Today begins a full week of flash fiction, with a story every day.

by Christine Venzon

Carmen sat alone at the kitchen table, face-to-face with her nemesis.

Before her, a wedge of two deceptively feathery layers, cinnamon-shaded, studded with flecks of real raisins and faux carrot. A band of buttercream frosting separated top from bottom, and blanketed the surface like fresh-fallen snow, adorned with a demure squiggle of orange and a curl of green.

Who’s stronger? Carmen challenged herself. You or the cake?

She knew her foe, from many matches past.

One-twelfth of a boxed cake prepared according to package directions (and it was, easily – church ladies were notoriously generous), 260 calories. Canned frosting, approximately five tablespoons at 70 calories per, 350 calories. One tablespoon raisins, 35 calories. Grand total: 745 calories.

And that wasn’t counting the buttercream carrot.

Her defenses: lifting fork to face and chewing approximately twelve bites (she was practiced in small bites), maybe four calories total. Basal metabolic rate, one calorie per minute. Estimated eating time, optimistically two minutes. Grand total: six calories.

Hardly a fair fight.

Ironic. Her earliest memories of food involved carrot cake. She was six years old, helping her sister with a high school home economics assignment. Just the two of them, measuring, stirring, conferring. They got an A.

And it was a carrot cake her mother baked for her twelfth birthday (at 4’11”, 113 pounds), because horses loved carrots and she loved horses. Eating in silence, she imagined sneaking a piece to the barn (a backyard tool shed in dreary reality) and feeding it to her dapple-gray Arabian stallion (her favorite Breyer model horse). He would snuffle with velvety nose, daubing his whiskers with frosting.

And it was a carrot cake her mother bought when she graduated high school (5’2”, 142 pounds), a beautifully decorated little masterpiece for just Carmen and her parents, the only ones left in that house. Carmen had yelled, “Why do you always try to buy love with food!” and slammed her bedroom door, coming out after they’d gone to bed and eating the cake with her hands until it was gone.

Not that carrot cake carried more weight than the Suzy-Q’s her father brought home from the outlet bakery or the donuts they earned by behaving at church. It was only because it was carrot cake that glutted the table at the Zion AME bake sale outside the library that this particular piece came home with her. Normally she would have walked past, blinders on. But it was late afternoon; few people were buying. The girls looked as disappointed as she often felt when she left work, that bright-lit place of possibilities. There, she thrived on tracking down some elusive treasure, some nugget of critical knowledge. “Madame Carmen,” her coworkers in Reference anointed her. “Knows all, tells all.” The timetable for the Eurostar from London to Paris. Proposal guidelines for National Science Foundation grants in geochemistry. A 14th-century illuminated manuscript of Dante’s Paradiso. Keys that opened a world for another to explore.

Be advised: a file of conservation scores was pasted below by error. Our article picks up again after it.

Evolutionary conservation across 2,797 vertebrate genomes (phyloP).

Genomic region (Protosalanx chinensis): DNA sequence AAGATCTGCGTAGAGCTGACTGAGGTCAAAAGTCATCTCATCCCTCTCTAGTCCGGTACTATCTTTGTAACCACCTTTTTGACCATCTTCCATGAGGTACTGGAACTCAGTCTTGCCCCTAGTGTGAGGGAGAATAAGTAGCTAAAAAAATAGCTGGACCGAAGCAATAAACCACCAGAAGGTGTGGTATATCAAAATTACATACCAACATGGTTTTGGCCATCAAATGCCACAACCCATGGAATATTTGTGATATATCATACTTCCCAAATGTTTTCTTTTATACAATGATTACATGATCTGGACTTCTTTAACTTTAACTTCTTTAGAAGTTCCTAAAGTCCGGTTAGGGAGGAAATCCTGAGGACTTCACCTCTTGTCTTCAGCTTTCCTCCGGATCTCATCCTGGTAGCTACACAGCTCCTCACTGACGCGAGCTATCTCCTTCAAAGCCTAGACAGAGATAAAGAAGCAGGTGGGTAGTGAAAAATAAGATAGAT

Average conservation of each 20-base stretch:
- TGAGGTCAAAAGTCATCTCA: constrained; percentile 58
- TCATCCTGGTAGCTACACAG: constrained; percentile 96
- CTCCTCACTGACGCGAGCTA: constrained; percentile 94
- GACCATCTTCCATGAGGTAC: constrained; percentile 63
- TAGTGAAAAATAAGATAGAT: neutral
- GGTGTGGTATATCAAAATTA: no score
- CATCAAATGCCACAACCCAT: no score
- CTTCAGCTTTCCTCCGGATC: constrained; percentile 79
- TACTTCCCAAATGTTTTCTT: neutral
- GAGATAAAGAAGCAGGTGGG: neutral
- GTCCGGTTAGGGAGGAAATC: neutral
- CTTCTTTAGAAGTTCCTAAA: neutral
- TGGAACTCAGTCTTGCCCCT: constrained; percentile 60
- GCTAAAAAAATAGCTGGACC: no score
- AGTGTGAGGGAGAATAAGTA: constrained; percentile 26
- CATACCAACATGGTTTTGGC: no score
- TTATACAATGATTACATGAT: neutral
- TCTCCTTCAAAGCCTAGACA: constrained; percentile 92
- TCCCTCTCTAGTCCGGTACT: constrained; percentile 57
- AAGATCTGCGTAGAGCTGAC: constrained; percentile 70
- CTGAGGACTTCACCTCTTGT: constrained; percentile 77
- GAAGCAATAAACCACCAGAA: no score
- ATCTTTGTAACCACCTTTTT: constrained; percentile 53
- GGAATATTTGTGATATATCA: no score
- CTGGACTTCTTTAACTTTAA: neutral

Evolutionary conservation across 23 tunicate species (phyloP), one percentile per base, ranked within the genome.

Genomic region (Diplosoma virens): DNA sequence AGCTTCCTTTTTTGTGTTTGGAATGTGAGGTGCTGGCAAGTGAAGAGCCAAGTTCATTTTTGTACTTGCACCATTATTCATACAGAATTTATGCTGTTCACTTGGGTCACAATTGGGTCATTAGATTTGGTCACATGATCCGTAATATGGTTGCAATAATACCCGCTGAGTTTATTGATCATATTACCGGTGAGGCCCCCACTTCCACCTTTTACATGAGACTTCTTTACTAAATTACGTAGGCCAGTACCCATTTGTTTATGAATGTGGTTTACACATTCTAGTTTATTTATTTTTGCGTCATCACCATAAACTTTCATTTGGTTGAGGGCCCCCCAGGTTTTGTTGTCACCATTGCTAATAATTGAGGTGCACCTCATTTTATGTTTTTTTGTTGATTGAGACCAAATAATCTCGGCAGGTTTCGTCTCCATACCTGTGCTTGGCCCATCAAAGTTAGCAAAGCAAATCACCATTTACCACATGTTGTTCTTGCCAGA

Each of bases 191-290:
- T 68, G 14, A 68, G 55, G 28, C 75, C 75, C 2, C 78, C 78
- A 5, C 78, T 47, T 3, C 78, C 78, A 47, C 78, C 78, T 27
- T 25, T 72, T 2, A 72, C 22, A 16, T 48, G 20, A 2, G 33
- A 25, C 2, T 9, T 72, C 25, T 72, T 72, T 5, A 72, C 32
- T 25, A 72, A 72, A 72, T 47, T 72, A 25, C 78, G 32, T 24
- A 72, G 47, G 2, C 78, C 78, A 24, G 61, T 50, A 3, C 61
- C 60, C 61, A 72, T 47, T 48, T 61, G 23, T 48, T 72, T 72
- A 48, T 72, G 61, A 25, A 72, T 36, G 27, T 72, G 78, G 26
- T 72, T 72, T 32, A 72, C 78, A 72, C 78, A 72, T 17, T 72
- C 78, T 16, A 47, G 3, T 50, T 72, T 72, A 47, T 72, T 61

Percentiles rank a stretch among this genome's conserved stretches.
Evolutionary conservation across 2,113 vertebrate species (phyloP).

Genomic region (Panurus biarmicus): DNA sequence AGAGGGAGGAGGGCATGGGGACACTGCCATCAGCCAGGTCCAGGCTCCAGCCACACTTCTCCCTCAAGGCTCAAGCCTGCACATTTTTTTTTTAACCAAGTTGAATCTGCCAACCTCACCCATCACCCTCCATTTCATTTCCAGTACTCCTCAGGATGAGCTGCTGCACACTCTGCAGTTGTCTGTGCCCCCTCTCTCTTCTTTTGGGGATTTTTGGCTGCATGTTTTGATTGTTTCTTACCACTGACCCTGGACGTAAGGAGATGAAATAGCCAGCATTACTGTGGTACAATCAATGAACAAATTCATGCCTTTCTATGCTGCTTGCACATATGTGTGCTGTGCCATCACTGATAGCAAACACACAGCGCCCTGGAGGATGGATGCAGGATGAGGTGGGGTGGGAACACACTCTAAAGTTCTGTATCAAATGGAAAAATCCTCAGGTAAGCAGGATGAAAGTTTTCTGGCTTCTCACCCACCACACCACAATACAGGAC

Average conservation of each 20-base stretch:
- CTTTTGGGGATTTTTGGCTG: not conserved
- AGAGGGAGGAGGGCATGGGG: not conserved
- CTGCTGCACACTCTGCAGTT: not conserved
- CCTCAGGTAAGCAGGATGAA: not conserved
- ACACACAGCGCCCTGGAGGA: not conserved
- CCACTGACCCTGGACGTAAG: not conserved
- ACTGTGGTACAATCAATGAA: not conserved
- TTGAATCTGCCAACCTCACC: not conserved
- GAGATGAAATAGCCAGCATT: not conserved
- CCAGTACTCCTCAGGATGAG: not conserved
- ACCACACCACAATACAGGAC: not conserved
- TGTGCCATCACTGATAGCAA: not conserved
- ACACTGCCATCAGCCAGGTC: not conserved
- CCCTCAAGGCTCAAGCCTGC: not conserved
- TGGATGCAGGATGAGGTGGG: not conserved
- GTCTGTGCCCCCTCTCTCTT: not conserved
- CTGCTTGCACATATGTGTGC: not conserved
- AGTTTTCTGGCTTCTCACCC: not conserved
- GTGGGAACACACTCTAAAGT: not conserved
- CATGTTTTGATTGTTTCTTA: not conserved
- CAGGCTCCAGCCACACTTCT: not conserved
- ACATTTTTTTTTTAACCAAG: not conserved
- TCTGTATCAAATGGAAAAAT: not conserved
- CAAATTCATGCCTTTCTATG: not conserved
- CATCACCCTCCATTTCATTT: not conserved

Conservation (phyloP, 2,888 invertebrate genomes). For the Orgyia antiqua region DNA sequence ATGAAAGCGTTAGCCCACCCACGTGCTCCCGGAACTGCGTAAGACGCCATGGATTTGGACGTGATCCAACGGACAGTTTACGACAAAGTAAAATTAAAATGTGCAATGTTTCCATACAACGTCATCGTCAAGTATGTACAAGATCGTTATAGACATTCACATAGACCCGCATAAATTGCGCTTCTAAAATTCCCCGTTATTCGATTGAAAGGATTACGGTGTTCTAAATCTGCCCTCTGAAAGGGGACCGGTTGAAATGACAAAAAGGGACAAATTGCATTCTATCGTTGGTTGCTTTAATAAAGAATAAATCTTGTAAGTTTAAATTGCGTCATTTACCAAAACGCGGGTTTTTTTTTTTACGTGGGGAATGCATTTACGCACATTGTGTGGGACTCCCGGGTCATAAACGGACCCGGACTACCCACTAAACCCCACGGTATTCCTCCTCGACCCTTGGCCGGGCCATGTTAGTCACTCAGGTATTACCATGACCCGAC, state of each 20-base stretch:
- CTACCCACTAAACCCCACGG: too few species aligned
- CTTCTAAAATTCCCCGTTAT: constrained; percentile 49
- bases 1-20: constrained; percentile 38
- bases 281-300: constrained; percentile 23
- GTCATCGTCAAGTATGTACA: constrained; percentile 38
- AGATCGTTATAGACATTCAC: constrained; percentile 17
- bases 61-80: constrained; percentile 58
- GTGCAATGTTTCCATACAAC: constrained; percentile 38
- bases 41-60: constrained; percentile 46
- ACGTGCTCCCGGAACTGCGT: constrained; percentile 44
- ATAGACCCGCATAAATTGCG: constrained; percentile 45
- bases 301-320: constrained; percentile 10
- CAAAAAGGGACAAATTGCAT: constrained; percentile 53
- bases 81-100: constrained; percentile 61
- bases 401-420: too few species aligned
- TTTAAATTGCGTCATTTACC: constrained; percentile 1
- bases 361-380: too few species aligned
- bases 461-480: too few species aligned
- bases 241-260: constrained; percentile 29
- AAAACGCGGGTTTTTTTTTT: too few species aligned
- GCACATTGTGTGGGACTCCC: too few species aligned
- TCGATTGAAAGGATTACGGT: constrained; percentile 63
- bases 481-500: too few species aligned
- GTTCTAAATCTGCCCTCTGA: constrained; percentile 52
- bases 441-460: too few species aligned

So she bought a piece, paying twice the sticker price. And left smiling, because the baker would see that her efforts had not been in vain, and maybe Zion AME’s Salvation Choir could afford to go to the competition in Springfield. And she would give the cake to the neighbor who fixed her screen door last weekend. Then it would have played a noble role, bringing joy not once but twice, and she the unscathed benefactor. 

Only the neighbor wasn’t home. Night closed in, her weakest hour, when one piece of cake could push her over the edge, down the fat-slickened slope into the morass of self-loathing. She’d spent 10 years clawing out of that pit, marking the ascent with descending numbers. At 130 pounds, she stopped being ashamed of her body. At 122, she started believing when people said she looked good. At 115, she was almost proud . . .

No one would blame her for falling. But would they love her afterward? Would she?

Who’s stronger? Carmen challenged herself. You or the cake?

At 8:13 p.m. the answer came.

She took a dessert fork from the drawer, the ornate, rose-pattern, pristine, gleaming silver. She raised the plastic wrap from the cake as if lifting a bridal veil. A tide of nutmeg and vanilla flooded her nostrils. Fork pierced frosting, severing a tender morsel that bathed her mouth with luxuriant cream and longed-for sweetness. She stopped counting bites. She lost track of time. She savored each mouthful, mashing the last crumbs with frosting smears on the grease-blotted paper plate. 

She had to tell someone. Someone deserved to know what she’d done.

Carmen punched the number on her phone. “Mom? Nothing much. You? I just wanted to . . .” She swallowed the ache in her throat. “I just had a piece of cake. It was really good. . . . Mom?”

In response, breathless silence, then sobs. 

Afterward, alone, waves of panic and accusation mounted to a tsunami. She cleared the table, washed the fork, readied the coffeemaker for morning. But routine was too flimsy a shelter. 

She sought safety where she’d always found it, before the mirror, naked. 

A dying tree stared back, limbs knobby and bare. An aged kayak returned her scrutiny, dry skin stretched tight over a frame of bone. She remembered the question asked of the prophet living in exile, among a people of dying faith: “Son of man, can these bones live?”

Then the vision: “I saw the sinews appear on them, and the flesh come upon them, and the skin to cover them, but there was no spirit in them.”

Then the prophecy: “From the four winds come, O spirit, and breathe into these slain that they may come to life.”

She breathed. Air stabbed her throat and filled her lungs.

At 86 pounds, she was starting to believe when people said it wouldn’t hurt to put on a little weight.


Photo by @eva-elijas via